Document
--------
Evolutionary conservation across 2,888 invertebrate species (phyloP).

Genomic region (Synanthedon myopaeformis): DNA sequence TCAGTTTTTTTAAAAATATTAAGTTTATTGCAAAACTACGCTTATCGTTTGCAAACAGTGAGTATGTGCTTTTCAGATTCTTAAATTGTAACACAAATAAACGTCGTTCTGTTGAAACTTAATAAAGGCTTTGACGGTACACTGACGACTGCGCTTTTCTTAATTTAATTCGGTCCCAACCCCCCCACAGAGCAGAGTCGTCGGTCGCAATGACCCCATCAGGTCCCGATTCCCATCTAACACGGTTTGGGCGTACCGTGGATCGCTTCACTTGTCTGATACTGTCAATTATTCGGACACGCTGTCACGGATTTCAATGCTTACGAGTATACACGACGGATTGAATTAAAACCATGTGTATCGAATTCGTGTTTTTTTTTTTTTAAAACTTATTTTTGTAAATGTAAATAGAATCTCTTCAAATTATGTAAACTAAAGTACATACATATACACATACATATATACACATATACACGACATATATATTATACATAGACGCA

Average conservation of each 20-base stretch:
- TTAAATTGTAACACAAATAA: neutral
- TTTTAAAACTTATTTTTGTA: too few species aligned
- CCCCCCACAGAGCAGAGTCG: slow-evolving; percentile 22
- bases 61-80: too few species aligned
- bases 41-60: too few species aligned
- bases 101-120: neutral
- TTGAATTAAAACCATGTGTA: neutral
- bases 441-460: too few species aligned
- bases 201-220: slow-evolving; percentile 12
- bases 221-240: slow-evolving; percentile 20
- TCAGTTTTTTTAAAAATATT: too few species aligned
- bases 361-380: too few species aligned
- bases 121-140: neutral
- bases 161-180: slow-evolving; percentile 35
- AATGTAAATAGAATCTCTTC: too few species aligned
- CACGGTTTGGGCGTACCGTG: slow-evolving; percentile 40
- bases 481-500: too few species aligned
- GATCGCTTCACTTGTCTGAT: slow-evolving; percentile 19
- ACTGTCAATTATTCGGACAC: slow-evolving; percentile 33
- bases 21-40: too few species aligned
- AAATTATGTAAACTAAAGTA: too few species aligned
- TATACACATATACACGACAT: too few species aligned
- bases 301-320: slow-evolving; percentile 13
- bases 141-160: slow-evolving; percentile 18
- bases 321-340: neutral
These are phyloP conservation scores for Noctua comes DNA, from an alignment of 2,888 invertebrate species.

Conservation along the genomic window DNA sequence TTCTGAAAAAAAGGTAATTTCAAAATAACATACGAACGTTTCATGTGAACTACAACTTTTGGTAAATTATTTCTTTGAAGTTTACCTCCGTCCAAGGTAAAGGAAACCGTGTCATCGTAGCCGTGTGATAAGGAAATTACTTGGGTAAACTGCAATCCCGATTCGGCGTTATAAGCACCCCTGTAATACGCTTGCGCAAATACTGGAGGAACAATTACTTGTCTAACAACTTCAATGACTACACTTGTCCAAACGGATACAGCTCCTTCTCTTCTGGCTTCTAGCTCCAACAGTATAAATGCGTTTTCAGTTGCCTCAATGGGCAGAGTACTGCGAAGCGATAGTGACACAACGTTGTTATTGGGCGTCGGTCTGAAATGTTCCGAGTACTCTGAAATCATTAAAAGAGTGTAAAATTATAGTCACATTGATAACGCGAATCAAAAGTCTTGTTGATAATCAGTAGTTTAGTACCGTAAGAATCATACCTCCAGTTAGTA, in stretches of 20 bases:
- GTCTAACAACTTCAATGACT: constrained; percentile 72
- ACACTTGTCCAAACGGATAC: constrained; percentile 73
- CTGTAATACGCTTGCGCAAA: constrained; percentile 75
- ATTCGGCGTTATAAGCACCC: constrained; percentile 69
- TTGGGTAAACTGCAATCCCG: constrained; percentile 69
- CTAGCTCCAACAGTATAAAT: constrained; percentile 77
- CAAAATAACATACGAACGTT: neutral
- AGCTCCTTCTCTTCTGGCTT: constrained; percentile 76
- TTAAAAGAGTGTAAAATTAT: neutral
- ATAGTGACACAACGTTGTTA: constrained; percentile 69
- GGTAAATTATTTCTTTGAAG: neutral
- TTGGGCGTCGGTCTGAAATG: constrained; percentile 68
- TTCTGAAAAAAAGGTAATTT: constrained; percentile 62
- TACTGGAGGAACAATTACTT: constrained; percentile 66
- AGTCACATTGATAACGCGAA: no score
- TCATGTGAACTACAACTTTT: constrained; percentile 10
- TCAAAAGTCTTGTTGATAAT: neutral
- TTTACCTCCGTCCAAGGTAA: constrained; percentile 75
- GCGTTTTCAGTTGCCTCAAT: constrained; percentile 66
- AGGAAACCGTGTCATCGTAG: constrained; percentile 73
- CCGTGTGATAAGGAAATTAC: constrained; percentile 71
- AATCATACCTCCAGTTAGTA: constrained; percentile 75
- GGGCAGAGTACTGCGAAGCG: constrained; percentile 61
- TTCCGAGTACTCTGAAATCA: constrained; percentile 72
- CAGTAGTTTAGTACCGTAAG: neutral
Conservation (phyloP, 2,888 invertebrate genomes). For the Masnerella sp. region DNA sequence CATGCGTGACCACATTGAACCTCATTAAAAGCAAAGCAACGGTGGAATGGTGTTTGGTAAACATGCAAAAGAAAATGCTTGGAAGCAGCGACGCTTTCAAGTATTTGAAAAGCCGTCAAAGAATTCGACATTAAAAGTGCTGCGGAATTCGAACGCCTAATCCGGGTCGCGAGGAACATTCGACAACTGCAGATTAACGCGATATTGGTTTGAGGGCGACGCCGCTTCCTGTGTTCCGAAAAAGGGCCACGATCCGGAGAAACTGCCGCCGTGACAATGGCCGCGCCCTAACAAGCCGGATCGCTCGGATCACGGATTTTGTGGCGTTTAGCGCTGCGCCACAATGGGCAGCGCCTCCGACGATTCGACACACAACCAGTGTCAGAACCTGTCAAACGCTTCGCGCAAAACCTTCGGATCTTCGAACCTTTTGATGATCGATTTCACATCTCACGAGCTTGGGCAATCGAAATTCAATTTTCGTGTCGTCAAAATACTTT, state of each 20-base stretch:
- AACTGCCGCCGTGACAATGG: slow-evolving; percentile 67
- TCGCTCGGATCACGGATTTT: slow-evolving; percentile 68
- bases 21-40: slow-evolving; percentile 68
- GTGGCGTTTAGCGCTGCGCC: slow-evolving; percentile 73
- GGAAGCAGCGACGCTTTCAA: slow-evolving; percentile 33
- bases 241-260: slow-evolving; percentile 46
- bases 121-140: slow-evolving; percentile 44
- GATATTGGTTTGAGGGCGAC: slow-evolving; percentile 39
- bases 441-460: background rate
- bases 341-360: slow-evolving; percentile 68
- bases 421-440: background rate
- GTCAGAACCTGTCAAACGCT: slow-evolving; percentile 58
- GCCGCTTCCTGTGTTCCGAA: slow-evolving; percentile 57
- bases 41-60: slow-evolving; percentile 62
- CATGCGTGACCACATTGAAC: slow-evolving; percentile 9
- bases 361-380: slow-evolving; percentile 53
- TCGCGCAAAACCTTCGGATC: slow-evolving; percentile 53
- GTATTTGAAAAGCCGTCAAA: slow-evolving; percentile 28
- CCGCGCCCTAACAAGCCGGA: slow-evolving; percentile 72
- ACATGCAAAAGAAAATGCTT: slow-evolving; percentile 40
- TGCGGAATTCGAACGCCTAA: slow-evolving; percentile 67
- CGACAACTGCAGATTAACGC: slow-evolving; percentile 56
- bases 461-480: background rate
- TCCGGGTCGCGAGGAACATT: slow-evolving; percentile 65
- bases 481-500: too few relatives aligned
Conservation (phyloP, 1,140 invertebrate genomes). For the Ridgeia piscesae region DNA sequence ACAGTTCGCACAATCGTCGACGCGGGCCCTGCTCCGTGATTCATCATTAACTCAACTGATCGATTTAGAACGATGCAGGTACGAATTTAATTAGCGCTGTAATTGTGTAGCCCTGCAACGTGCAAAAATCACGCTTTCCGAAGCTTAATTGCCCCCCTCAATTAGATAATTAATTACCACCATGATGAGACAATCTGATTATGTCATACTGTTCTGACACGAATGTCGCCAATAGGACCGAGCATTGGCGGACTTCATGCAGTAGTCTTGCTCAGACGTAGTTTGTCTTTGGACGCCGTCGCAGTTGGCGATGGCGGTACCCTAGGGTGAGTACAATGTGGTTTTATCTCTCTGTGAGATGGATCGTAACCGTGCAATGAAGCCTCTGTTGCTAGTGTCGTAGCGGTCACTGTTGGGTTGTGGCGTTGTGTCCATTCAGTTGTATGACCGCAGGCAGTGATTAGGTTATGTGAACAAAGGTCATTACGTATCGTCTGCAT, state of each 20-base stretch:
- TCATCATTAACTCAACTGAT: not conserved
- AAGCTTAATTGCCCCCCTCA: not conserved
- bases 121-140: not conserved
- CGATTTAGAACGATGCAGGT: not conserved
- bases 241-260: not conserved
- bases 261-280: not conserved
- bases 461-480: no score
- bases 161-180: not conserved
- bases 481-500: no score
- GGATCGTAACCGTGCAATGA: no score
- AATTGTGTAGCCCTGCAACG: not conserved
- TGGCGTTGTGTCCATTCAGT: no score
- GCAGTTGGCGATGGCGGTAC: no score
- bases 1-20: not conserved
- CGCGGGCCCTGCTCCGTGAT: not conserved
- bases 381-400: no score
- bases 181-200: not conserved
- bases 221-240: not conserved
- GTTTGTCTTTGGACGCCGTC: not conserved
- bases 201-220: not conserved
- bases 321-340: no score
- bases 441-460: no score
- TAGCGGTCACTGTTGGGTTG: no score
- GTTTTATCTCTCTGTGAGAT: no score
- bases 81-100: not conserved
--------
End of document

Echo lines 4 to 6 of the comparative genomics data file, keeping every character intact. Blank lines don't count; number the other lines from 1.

- TTAAATTGTAACACAAATAA: neutral
- TTTTAAAACTTATTTTTGTA: too few species aligned
- CCCCCCACAGAGCAGAGTCG: slow-evolving; percentile 22